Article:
For the fifth and sixth we fortunately have 
the inscription on a fragment of sculpture in 
the museum of Gizeh, identified as from this 
tomb by Mr. Fraser. His copy is as follows : — 




^ /wvws. 

? n 






a D 

o -o 

<* o 

(1) Sat-ef net Met-ef mert-ef (2) net set db-ef 
drert hesest (3) -ef em khert heru (4) ent ra 
neb Neb-Unut (5) dm Met mert-ef drert (6) hesest- 
ef em khert heru (7) ent ra neb Zehutihetep 

" (1) His daughter of his body, his beloved one (2) of 
the place of his heart, who does that which he 
praises (3) in that which belongs to the day (4) 
of every day (i.e. wins his praise daily), Nub-Unut. 
(5) The AnTchet, his beloved one, (6) who wins 
his praise (7) daily (as before), Tehutihetep." 

The original position of this block is quite 
certain. The daughter Nub-Unut is the only 

one represented elsewhere in the tomb ; she 
was therefore the favourite and the eldest, and 
would naturally be put first among the 
daughters. The inscription of the Aiikhet-l&dy , 
whatever the meaning of the Egyptian word 
may be, 1 must therefore be applied to the fifth 
figure ; and the third and fourth are doubtless 
of similar rank or relationship. Possibly that 
group represents the favourite concubines of 

The inscriptions above figures Nos. 7 and 8 
are partly preserved. They read as follows : — 

No. 8. (1) [Sat-ef net Met-ef] mert-ef (2) net set 
db-ef drert hesest- (3) ef ra neb Sat-hez-hetep 

No. 7. (4) Sat-ef net Met-ef mert-ef (5) net set 
db-ef drert hesest- (6) ef ra neb Sat-kheper-ka 

No. 8. (1) his daughter of his body, his beloved one 

of the place of his heart, who wins his praise every 

day, Sat-hez-hetep. 
No. 7. (4) his daughter of his body, his beloved one 

of the place of his heart, who wins his praise every 

day, Sat-kheper-ka. 

For the last two figures we have a fragment 
of an inscription over No. 11. The fragment, 
pi. xxx. 1, almost certainly belongs here, 


although the 11 [<=>] is written in the opposite 

direction to the mer-ef (sic) below. Probably 

the inscription should be read sew[£] ef mert 

ef, "his (i.e. Tehutihetep's) sister who 

loves him." 

Beyond these groups there are female atten- 
dants, facing them, in two rows. In the upper 
row is a woman holding a revolving fan. 2 The 
action of her left arm is uncertain ; probably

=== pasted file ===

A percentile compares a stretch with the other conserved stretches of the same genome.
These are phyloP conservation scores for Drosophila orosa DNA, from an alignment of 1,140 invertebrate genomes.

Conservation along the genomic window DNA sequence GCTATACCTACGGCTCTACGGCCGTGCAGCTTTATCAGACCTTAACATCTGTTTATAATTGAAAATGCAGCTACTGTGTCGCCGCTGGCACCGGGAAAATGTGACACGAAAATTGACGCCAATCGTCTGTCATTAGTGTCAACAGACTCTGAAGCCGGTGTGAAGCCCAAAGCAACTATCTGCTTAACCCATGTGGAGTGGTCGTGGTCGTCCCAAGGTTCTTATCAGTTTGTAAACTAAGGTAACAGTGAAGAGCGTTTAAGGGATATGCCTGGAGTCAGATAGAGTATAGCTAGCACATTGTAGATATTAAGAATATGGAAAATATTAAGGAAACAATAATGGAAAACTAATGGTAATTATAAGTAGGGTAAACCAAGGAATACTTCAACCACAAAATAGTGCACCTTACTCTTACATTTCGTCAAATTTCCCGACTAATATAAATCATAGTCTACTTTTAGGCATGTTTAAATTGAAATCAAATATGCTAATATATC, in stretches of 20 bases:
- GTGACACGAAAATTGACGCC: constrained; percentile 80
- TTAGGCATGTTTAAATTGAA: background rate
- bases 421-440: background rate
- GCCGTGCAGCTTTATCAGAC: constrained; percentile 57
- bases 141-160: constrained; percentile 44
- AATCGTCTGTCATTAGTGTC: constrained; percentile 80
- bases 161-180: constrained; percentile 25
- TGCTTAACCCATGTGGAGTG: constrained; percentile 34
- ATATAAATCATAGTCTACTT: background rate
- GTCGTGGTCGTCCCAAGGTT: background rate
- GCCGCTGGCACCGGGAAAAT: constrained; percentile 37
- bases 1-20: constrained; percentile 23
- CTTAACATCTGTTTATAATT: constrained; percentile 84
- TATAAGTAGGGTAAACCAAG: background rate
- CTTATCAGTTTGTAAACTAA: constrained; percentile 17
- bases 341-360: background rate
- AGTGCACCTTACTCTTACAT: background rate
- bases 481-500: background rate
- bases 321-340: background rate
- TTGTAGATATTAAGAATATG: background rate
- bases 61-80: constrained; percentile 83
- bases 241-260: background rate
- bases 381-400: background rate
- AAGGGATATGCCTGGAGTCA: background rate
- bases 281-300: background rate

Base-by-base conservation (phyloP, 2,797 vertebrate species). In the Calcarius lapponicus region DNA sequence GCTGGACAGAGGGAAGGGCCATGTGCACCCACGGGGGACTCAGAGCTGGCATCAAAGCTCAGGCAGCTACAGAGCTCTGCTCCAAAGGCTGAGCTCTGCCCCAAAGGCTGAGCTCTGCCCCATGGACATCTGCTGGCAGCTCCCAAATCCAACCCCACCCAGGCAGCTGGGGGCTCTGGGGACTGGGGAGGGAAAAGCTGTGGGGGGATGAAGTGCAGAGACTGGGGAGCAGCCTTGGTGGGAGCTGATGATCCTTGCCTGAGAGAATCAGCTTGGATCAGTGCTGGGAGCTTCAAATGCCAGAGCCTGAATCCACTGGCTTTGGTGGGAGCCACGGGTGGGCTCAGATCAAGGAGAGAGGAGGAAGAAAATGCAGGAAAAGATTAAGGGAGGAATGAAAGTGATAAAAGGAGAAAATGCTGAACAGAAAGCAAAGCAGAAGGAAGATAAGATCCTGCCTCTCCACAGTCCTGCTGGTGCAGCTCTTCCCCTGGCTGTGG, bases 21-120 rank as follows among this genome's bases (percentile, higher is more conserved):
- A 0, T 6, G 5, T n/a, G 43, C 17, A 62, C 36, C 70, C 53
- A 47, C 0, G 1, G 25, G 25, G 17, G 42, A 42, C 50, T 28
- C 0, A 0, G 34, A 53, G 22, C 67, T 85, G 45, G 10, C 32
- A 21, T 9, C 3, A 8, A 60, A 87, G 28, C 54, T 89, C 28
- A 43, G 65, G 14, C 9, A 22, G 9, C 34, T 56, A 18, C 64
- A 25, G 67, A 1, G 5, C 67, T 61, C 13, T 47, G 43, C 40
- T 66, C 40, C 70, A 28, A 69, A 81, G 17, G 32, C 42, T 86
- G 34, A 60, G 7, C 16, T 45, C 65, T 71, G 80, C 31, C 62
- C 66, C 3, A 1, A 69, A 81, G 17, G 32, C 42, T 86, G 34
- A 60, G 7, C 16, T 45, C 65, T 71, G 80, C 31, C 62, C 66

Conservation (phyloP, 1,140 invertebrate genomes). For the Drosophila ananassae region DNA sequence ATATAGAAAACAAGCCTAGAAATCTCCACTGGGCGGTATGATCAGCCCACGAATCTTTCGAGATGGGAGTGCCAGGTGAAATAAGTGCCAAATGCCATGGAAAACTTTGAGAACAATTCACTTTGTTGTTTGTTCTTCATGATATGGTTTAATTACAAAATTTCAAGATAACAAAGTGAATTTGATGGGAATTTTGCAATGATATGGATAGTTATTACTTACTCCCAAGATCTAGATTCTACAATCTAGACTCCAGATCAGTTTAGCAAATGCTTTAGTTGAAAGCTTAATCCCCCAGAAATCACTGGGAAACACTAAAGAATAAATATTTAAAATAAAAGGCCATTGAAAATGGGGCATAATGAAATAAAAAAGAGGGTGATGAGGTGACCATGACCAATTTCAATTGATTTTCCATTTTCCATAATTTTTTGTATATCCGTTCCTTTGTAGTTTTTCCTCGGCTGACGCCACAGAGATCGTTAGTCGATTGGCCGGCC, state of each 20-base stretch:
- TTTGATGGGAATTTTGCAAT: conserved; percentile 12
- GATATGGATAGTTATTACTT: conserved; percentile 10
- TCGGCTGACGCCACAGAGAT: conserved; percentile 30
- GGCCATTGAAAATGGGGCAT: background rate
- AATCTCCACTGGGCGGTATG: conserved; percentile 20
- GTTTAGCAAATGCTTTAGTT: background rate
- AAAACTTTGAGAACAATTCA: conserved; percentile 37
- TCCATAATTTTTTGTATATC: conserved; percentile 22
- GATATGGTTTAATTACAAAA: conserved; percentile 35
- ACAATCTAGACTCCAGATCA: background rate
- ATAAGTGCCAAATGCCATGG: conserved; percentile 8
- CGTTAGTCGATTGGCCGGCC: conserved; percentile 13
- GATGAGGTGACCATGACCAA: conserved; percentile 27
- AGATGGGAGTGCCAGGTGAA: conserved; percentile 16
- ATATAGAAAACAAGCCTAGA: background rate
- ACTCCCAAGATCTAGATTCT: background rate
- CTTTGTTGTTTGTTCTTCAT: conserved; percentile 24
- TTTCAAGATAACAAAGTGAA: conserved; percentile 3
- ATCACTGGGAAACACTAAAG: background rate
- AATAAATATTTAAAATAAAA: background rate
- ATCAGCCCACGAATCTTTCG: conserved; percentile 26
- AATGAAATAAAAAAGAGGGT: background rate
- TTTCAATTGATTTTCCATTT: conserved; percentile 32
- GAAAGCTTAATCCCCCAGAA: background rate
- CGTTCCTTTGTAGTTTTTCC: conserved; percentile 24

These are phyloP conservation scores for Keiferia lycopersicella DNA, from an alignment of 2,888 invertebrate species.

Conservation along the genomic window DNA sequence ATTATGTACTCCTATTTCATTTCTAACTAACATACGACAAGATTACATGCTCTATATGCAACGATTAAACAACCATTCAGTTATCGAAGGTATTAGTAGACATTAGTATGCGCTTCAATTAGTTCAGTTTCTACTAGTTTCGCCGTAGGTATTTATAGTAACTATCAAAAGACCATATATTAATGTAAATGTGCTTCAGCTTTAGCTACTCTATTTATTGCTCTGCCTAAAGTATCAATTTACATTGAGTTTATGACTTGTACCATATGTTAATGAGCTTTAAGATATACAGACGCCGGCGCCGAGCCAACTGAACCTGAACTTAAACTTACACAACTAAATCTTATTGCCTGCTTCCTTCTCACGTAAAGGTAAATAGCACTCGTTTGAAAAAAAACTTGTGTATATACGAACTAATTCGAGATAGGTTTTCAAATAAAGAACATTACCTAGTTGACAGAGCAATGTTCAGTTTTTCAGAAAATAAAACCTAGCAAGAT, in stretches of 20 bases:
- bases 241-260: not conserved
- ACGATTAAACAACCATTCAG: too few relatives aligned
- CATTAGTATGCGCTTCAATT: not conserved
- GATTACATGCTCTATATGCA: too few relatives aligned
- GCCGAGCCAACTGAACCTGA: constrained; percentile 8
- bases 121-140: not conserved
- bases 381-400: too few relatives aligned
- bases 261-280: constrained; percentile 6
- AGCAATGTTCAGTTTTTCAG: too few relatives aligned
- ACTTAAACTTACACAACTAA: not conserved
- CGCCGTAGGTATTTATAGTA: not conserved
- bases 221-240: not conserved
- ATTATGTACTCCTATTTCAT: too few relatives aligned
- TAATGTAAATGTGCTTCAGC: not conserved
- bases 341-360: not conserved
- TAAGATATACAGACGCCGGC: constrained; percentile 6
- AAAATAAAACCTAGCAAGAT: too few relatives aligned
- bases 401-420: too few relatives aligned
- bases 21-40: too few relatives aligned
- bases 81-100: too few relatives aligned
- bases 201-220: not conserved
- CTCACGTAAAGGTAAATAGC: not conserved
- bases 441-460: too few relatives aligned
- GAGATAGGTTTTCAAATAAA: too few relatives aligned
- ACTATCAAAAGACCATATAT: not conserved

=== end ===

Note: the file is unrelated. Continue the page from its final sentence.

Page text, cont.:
she assists in upholding the box which is over 
her shoulder. This must also be supported by 
the next figure, who holds down in her right 
hand a boomerang-shaped instrument, which 
probably must be interpreted as a pair of cas- 
tanets. The first of these figures seems to be 

1 See above, p. 8. 

2 Of. Beni Hasan, Part I., pi. xii., behind the harpers on 
the left of the false door. 



the Athy l Sat-hez-hetep. Of the second figure 

only a fragment of the name remains, A 

Two other figures are shown in the lower 
row. One bears a fly-flap, the feathers of 
which are coloured blue, and a mirror in its 
case; she seems to be the mendt, "nurse." 
The second carries an instrument terminating 
in a long staff. Whether or no there were 
more figures behind these groups, it is impos- 
sible to say. 

In the bottom row we note that the figures 
at the inner end face down the tomb, and all 
of these represent personal attendants on 
Tehutihetep. Beyond the middle the figures 
face the other way, and consist of Tehuti- 
hetep's sons and the officers of his estates; 
the female members of the family and their 
attendants having been represented above. 

First there are the three sons of Tehuti- 
hetep— Shemsu - em - khau - ef, Usertsen - ankh, 
and Nehera. Then there is a great lacuna, 
representing space for ten or twelve figures. 
Twelve figures follow, and there is a space for 
two more at the end, so there must have been 
twenty-five figures in all behind the sons. 

The inscription belonging to the first is 
lost; that in front of the second is enti em 
sert (?), " He who is in the position of a ser or 

The third is the mer aht, " superintendent of 
the fields." 

The fourth, the mer sdht Sep sa Zehutihetep 
ar en Uaz-Mu-es, " superintendent of the trea- 
sury, Sep's son Tehutihetep, born of Uaz- 

The fifth, the mer Menti Nekht ar en Nehht, 
" superintendent of the bakers, Nekht, born of 

The sixth is the mer shent Nekht ar en Henu, 

1 This title, Athy, is probably the same as atu, which 
occurs in the inscriptions of Una and in tablets of the 
Middle Kingdom, applied to male attendants of the king 
and prince, and probably meaning a bearer of a sedan chair. 

"superintendent of the , Nekht, born 

of Henu." 

The seventh, the mer khent , " super- 
intendent of the 

The eighth, the mer 'per en hesept Sep sa 
Nehera, "steward of the nome, Sep's son 

The ninth, the [mer] per en hesept Aha sa 
Aha, " steward of the nome, Aha's son Aha." 

The tenth, the mer lean Shedes sa Sep, 
" superintendent of the oxen, Shedes' son 


The eleventh is the mer did Aha-nekht, 
" superintendent of the goats, Aha-nekht." 

The inscription over the heads of these 
officers reads : — 

[maa dn dnu-sen ne tenu renpet] hena dnu-sen ne 
Mert heru net ra neb dp ne seten ne set zet d[n